Background: The prevalence of noncommunicable diseases, including those such as type 2 diabetes, obesity, dyslipidemia, and hypertension, so-called cardiometabolic diseases, is high and is increasing worldwide. Strong evidence supports the role of physical activity in management of these diseases. There is general consensus that mHealth technology, including electronic activity monitors, can potentially increase physical activity in patients, but their use in clinical settings remains limited. Practitioners’ requirements when prescribing electronic activity monitors have been poorly described.
Objective: The aims of this qualitative study were (1) to explore how specialist physicians prescribe electronic activity monitors to patients presenting with cardiometabolic conditions, and (2) to better understand their motivation for and barriers to prescribing such monitors.
Methods: We conducted qualitative semistructured interviews in March to May 2016 with 11 senior physicians from a public university hospital in France with expertise in management of cardiometabolic diseases (type 1 and type 2 diabetes, obesity, hypertension, and dyslipidemia). Interviews lasted 45 to 60 minutes and were audiotaped, transcribed verbatim, and analyzed using directed content analysis. We report our findings following the Consolidated Criteria for Reporting Qualitative Research (COREQ) checklist.
Results: Most physicians we interviewed had never prescribed electronic activity monitors, whereas they frequently prescribed blood glucose or blood pressure self-monitoring devices. Reasons for nonprescription included lack of interest in the data collected, lack of evidence for data accuracy, concern about work overload possibly resulting from automatic data transfer, and risk of patients becoming addicted to data. Physicians expected future marketing of easy-to-use monitors that will accurately measure physical activity duration and intensity and provide understandable motivating feedback.
Conclusions: Features of electronic activity monitors, although popular among the general public, do not meet the needs of physicians. In-depth understanding of physicians’ expectations is a first step toward designing technologies that can be widely used in clinical settings and facilitate physical activity prescription. Physicians should have a role, along with key health care stakeholders—patients, researchers, information technology firms, the public, and private payers—in developing the most effective methods for integrating activity monitors into patient care.
Physical inactivity is recognized as a leading cause of noncommunicable diseases, including cardiometabolic conditions such as type 2 diabetes, obesity, dyslipidemia, and hypertension [, ]. Despite the well-established benefits of physical activity for preventive care and management of these diseases, it remains underprescribed by physicians [ ]. The rapid expansion of mobile technology, including electronic activity monitors (EAMs), presents an opportunity for encouraging physicians to prescribe physical activity. EAMs typically track daily movement, mainly the number of steps taken, with sensors both recording acceleration and providing feedback to the user via a monitor display or a smartphone app [ ]. Two recent randomized controlled trials showed that EAMs associated with individually tailored feedback may increase physical activity in individuals with overweight and obesity or type 2 diabetes [ , ]. However, a mismatch between information technology firms that are developing new technologies and the physicians who use them has been reported [ ]. In addition, knowledge about the needs of physicians when prescribing EAMs to patients is very limited. The aims of this qualitative study were therefore (1) to explore how specialist physicians prescribe EAMs to patients presenting with cardiometabolic conditions, and (2) to better understand physicians’ motivations for and barriers to prescribing such monitors.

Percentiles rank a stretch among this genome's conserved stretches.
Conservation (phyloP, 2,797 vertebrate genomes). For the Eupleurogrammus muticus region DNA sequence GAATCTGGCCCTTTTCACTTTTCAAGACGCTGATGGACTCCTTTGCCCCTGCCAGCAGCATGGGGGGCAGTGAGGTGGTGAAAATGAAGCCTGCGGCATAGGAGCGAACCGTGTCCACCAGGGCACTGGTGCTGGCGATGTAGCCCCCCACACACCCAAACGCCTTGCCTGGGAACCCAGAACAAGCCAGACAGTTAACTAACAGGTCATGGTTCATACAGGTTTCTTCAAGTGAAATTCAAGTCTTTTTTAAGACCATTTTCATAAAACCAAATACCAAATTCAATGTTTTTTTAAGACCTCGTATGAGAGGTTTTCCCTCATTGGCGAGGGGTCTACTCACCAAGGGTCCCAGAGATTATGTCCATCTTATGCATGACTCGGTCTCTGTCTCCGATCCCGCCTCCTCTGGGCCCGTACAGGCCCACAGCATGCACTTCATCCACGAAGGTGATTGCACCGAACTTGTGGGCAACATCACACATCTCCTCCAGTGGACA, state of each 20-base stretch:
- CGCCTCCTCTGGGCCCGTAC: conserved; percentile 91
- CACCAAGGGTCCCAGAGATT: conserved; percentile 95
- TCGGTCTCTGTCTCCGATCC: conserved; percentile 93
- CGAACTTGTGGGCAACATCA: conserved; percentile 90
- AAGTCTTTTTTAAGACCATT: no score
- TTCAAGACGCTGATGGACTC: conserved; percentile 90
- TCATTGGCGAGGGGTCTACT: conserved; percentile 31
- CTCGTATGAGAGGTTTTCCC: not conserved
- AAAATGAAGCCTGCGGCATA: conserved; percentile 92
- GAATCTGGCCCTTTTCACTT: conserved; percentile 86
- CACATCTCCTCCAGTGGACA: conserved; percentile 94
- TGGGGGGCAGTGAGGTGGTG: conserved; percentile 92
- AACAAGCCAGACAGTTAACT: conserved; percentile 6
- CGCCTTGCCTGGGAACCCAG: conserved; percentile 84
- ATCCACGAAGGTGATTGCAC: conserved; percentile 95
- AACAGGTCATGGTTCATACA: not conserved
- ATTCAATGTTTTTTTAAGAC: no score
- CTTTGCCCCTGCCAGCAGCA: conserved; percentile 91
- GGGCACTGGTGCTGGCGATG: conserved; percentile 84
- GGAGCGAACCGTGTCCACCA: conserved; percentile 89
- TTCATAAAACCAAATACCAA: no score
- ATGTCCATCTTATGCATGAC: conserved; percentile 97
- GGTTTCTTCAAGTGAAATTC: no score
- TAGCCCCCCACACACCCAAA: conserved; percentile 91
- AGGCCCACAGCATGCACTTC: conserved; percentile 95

Procedures and Participants
We conducted qualitative semistructured interviews to investigate the prescribing of EAMs in patient care, following guidelines from the Consolidated Criteria for Reporting Qualitative Research (COREQ) . This type of analysis is used when prior research on a subject exists but is incomplete or could benefit from further description [ ].
Participants were hospital physicians with expertise in management of patients with cardiometabolic diseases (ie, type 1 and type 2 diabetes, obesity, dyslipidemia, and hypertension). Recruitment took place from March-May 2016 in one public university hospital in Paris (Assistance Publique-Hôpitaux de Paris, France). We contacted 11 physicians whom we knew by email and personally invited them to participate. All agreed to participate. We used purposive sampling to achieve a varied composition in terms of their sex, experience, status, and fields of expertise ().
|Code||Sex||Age range (years)||Medical specialty||Status|
|P1||Male||50-59||Obesity||Hospital physician, university professor|
|P2||Female||30-39||Obesity, diabetes||Hospital physician|
|P3||Female||50-59||Cardiology, obesity||Hospital physician, private practice|